Larry Yang: In the complexity of life, no single size fits all. There is no one absolute answer for every relative situation. The wisdom and understanding of the context of the “distress” becomes as important a practice to explore as the distress itself.

Many times, with conflict, difficulty, and even pain, turning toward the unpleasant sensations is a beneficial practice; we can explore our relationship to the situation and what our wisest response might be. There is benefit, kindness, and insight in that process of exploration. Addressing conflict in a relationship or family, confusion or problems in the workplace, or even injustice in our lives—all are tasks worthy of our intention, mindfulness, compassion, effort, action, and all the other factors of the eightfold path.

However, sometimes that hopeful aphorism “God never gives you more than you can handle” is flatly incorrect. Sometimes the unbearable enters our lives and the distress is on the level of trauma or extreme injury; we might experience such suffering as grief, abuse, or loss. It also can be caused by the impact of collective unconsciousness and suffering from disparities in our society and culture—oppression, racism, homophobia, and sexism, to name a few. In turning the awareness toward experience of extreme difficulty, one can get flooded and overwhelmed. It is not helpful to feel paralyzed—physically, mentally, emotionally, or spiritually.

We make choices based on on what is possible and what is beneficial. That choice can only be made with mindfulness.

When we are overwhelmed, we must skillfully address not just the issues facing us but the experience of being overwhelmed itself. I have used the practice of strategic withdrawal. We withdraw our attention from the flooding of the senses due to something devastating. We don’t do so with the intention of escaping or pushing away; we withdraw with the compassionate intention to be aware of our own limitations and abilities in the moment. We also do not withdraw with the purpose of obliterating, repressing, or denying the experience. We withdraw strategically so that we might be able to re-engage and return our attention when we have the strength, the skills, and the capacity to turn more fully toward a particularly staggering first noble truth.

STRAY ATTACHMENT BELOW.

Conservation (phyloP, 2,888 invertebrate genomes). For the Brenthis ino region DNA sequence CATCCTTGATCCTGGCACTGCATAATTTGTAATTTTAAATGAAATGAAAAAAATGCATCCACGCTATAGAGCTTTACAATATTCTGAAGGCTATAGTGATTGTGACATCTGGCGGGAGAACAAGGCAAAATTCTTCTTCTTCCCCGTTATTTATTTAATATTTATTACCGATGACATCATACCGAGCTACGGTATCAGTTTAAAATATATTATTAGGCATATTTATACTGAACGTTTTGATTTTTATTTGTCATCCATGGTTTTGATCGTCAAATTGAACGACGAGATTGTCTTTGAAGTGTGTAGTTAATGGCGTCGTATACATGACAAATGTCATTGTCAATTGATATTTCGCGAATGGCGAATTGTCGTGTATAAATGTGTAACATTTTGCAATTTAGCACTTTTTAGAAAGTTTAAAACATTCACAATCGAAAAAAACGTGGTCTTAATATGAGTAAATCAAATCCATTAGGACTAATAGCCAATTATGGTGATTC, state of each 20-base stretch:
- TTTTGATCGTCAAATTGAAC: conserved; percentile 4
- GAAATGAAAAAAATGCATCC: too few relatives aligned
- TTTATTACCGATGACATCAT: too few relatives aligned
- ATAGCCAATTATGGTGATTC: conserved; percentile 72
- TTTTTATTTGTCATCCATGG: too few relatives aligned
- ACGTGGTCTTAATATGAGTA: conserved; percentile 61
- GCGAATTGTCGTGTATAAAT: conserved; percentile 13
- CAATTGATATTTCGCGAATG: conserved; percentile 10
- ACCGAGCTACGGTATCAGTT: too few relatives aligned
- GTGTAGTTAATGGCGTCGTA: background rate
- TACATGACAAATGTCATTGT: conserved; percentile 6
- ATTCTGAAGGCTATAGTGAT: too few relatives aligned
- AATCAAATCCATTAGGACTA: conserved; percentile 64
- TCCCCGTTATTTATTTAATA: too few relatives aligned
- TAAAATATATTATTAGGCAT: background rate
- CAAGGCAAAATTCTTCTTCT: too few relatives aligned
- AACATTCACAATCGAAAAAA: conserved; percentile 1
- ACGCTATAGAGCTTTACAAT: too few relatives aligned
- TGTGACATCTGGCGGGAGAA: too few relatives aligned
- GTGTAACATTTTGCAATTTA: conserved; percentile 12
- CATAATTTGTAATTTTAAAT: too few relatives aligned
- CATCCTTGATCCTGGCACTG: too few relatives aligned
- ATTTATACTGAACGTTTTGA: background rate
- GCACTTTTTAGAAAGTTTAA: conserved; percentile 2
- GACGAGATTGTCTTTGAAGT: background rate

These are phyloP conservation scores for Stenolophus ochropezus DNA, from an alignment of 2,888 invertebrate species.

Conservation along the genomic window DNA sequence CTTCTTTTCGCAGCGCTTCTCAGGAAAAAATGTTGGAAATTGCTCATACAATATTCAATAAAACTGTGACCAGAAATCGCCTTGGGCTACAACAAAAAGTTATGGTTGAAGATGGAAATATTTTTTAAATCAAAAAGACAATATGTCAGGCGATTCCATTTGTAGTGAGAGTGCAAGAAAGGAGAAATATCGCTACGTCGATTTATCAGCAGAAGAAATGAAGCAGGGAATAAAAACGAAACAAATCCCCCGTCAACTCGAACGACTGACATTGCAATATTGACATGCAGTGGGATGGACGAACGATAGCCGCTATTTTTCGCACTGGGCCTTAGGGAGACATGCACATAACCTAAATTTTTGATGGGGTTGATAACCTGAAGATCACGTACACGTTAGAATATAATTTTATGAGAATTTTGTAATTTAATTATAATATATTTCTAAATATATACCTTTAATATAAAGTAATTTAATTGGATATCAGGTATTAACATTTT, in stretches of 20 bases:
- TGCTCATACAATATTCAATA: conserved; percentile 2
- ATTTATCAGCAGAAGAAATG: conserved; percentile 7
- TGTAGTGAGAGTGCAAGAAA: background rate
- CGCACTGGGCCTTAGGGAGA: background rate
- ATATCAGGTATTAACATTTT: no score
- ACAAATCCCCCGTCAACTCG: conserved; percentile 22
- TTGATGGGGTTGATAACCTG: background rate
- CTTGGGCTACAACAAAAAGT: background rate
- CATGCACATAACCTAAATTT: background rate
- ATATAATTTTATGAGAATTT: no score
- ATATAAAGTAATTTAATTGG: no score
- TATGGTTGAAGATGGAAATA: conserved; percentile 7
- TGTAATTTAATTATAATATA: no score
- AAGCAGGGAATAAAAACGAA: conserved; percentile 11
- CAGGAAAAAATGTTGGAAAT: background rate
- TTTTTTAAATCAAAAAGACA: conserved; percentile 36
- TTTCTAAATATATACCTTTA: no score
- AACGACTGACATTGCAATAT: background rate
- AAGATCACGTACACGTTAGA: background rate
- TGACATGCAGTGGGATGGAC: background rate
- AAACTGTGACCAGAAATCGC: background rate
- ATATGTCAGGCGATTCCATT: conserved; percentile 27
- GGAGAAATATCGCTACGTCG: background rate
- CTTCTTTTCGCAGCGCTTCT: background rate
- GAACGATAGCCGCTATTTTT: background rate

This ebb and flow of practice, turning toward and strategically withdrawing—like the opening and closing of every blossom—is the ebb and flow of life itself. It is the organic capacity for us to take care of ourselves and live a life full to the brim of the ten thousand sorrows and the ten thousand joys. It is the very definition of resilience in the face of hardship. And it is what is sometimes described as “skillful means.” We make choices based on on what is possible and what is beneficial. That choice can only be made with mindfulness. That choice is practice itself.

Setsuan Gaelyn Godwin

Setsuan Gaelyn Godwin is abbot of the Houston Zen Center.
Larry Yang, Democracy, Sangha, Community, Buddhism, Lion's Roar, Buddhadharma, East Bay Meditation Center

Larry Yang

Larry Yang teaches meditation retreats nationally and is committed to creating access to the dharma for diverse multicultural communities. He is a Spirit Rock teacher and is a core teacher at the East Bay Meditation Center (Oakland) and Insight Community of the Desert (Palm Springs). His book Awakening Together is available at Wisdom Publications.

Dungse Jampal Norbu

Dungse Jampal Norbu is a teacher in the Tibetan Buddhist tradition and dharma heir to Dzigar Kongtrul Rinpoche.